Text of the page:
The concept that each glycan of CFTR is capable of directing the processing of the protein at the ER in a different way fits extraordinarily well with the results obtained in this study. We suggest a model in which the oligosaccharide at position N894 accelerates ERAD, whereas the oligosaccharide attached to position 900 promotes maturation and allows the protein to progress to the Golgi ().
Fig. 8 Individual N-linked oligosaccharides promote different fates in the processing of CFTR. Immediately after addition of the core glycan to the nascent polypeptide chain, the outermost of the three glucose residues is removed by glucosidase I. Subsequently, (more ...)
We cannot rule out the possibility that the lack of glycans might affect the conformation of CFTR and that the N900D mutation is accompanied by a significant degree of misfolding that makes it a better ERAD substrate. However, this does not seem a very likely scenario because the double mutant, which lacks both oligosaccharide chains, is stable at the ER, similar to wild-type CFTR.
Interestingly, distinct functions of N-glycans have been observed in the processing of other glycoproteins. Hebert et al. (Hebert et al., 1997
) reported that the number and location of glycans on influenza hemagglutinin determined its folding and association with calnexin. In another study, two out of eight N-glycosylation sites were shown to be the major determinants for efficient apical sorting of the transmembrane protein endolyn (CD164) (Potter et al., 2004
). In case of the gastric H,K-ATPase β-subunit, just one out of four N-glycosylation sites affected ER-to-Golgi trafficking and enhanced endocytosis from the apical membrane (Vagin et al., 2004
). In yeast, it has been observed that the N-linked oligosaccharides of CPY have different impacts on the processing of the protein and the most C-terminal of the four N-linked oligosaccharides is specifically required for ERAD (Kostova and Wolf, 2005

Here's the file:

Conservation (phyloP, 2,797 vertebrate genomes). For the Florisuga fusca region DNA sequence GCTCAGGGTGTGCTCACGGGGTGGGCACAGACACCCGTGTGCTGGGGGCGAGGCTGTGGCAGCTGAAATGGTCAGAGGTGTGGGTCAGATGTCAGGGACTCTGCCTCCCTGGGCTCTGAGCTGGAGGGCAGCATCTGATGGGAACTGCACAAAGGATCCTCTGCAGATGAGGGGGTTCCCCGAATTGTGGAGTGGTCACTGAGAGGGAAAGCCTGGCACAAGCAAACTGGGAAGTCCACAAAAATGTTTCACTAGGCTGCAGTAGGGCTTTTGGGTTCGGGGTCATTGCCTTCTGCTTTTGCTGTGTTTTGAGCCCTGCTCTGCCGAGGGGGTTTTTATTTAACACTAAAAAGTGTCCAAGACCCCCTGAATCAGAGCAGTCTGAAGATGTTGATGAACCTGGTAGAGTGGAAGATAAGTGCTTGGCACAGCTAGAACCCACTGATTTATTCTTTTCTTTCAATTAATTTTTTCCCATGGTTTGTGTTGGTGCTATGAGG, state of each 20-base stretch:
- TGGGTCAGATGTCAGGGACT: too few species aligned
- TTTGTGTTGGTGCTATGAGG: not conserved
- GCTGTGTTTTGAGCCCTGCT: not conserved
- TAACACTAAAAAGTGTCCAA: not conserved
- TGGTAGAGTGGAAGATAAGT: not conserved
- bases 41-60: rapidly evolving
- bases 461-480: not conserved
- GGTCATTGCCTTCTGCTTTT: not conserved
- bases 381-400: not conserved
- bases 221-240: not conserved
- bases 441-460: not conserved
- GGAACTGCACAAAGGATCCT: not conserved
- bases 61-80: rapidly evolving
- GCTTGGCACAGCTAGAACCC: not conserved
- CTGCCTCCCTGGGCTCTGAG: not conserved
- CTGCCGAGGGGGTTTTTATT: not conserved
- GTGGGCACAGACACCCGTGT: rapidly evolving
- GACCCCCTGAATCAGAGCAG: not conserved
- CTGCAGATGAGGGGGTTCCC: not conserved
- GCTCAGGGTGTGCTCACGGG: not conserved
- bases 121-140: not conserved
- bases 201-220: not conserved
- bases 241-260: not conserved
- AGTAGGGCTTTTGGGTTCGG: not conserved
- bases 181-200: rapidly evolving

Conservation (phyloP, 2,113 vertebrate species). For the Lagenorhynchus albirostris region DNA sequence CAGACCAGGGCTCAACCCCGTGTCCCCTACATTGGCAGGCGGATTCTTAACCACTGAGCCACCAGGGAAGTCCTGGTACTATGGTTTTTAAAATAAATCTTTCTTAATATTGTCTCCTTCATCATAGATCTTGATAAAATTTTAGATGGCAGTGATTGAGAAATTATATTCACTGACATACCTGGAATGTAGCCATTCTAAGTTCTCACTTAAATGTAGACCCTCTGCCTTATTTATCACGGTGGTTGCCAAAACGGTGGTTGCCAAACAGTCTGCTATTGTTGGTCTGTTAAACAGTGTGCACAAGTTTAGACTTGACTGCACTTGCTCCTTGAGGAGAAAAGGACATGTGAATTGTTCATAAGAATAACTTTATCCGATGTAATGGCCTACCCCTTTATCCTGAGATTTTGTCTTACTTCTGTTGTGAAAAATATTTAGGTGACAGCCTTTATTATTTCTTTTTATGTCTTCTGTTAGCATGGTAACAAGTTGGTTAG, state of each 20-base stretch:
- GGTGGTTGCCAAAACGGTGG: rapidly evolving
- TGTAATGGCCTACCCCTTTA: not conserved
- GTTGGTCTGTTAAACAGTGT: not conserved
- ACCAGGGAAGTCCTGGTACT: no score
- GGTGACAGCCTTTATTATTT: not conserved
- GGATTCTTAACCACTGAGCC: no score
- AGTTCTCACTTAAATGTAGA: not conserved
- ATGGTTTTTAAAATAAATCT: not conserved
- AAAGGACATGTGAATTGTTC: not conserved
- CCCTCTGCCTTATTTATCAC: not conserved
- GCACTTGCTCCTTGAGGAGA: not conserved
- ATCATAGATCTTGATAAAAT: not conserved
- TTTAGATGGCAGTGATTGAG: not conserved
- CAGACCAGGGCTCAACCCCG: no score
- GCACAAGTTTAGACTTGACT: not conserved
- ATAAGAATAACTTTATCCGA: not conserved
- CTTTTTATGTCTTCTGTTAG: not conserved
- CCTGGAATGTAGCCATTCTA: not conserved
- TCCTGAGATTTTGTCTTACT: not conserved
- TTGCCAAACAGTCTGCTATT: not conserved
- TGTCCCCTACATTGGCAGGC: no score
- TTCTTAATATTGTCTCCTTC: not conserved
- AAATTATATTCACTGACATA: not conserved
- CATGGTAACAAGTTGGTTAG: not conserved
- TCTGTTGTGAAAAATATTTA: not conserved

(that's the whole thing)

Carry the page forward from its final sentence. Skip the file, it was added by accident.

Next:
; Spear and Ng, 2005
The exact, molecular details of the means by which the individual glycans affect the processing of CFTR are not yet apparent, but CFTR-interacting lectins, including calnexin and EDEM, might act upon the variously glycosylated forms differentially (). The interactions of N-linked carbohydrates of CFTR at the ER might not be limited to these two chaperones, but could also involve lectin receptors such as ERGIC53 (LMAN1), VIP36 (LMAN2), VIPL (LMAN2L) or erlectin, which have all been shown to facilitate trafficking of certain glycoproteins in the early secretory pathway (Appenzeller-Herzog and Hauri, 2006
; Appenzeller et al., 1999
; Cruciat et al., 2006
; Neve et al., 2003
; Shimada et al., 2003
In conclusion, the two N-linked oligosaccharides are not responsible for retention of ΔF508 CFTR at the ER, but they strongly influence turnover of the mature wild-type protein in post-ER compartments. In addition, it is notable that each individual oligosaccharide chain directs ER processing of CFTR differently. This might be due either to different oligosaccharide structures at the two sites, or to differences in the accessibility of the N-glycans at their separate locations in the polypeptide chain.